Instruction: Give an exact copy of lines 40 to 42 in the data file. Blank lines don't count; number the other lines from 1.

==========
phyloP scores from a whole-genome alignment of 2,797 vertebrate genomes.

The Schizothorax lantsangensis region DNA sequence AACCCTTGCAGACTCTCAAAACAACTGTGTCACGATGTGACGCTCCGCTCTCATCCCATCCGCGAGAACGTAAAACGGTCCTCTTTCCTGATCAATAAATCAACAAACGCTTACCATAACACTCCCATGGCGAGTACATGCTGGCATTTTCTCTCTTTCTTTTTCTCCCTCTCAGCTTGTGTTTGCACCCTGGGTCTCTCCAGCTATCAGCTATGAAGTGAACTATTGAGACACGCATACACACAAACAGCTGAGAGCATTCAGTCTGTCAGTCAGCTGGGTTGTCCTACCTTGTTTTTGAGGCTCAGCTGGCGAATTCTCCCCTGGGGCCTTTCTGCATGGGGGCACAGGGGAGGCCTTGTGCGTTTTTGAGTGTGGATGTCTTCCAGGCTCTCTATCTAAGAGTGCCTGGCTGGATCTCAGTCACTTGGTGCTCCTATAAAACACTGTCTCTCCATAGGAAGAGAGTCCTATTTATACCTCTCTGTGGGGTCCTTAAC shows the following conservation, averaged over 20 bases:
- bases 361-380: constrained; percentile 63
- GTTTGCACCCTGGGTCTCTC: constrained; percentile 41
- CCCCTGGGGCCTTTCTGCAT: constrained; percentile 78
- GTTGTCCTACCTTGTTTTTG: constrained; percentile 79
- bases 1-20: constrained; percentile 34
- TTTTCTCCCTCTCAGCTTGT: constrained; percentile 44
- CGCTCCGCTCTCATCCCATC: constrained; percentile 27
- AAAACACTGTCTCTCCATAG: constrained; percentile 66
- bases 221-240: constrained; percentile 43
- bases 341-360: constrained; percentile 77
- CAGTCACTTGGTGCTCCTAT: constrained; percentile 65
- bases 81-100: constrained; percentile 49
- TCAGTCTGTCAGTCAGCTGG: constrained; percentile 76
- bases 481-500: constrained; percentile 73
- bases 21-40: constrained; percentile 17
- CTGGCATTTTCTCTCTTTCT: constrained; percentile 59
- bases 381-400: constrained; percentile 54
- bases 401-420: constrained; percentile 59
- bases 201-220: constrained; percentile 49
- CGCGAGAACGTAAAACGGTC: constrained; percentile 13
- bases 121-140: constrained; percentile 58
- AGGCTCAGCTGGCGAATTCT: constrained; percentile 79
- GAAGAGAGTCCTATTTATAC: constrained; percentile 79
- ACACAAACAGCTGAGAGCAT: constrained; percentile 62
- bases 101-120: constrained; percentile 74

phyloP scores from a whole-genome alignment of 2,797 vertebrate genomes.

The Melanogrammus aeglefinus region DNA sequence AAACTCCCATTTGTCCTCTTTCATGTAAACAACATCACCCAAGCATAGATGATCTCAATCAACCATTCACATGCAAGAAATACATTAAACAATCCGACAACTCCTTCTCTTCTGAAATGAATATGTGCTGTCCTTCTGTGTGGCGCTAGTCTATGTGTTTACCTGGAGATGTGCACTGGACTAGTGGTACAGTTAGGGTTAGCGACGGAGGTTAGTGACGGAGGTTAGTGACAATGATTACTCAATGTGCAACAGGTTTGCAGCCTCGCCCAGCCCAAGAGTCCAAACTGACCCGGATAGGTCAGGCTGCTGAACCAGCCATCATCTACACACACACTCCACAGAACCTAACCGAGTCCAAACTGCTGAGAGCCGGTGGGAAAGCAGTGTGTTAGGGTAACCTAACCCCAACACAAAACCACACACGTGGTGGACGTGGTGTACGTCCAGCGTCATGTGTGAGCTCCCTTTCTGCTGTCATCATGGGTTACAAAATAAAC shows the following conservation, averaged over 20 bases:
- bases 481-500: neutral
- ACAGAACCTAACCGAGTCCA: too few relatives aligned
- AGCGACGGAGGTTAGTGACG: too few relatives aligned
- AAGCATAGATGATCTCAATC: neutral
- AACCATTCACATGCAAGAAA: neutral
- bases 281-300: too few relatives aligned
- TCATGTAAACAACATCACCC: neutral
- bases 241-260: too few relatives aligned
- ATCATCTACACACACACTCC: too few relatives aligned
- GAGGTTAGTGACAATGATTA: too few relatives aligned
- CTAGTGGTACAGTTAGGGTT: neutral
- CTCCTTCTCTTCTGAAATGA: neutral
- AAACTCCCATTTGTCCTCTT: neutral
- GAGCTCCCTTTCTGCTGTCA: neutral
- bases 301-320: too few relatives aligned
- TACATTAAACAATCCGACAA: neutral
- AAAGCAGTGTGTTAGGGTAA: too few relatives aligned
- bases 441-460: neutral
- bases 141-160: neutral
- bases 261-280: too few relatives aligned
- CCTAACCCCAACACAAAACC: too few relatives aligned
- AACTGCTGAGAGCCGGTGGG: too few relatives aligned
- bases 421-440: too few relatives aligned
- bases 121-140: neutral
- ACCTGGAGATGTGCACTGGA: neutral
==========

- CTAGTGGTACAGTTAGGGTT: neutral
- CTCCTTCTCTTCTGAAATGA: neutral
- AAACTCCCATTTGTCCTCTT: neutral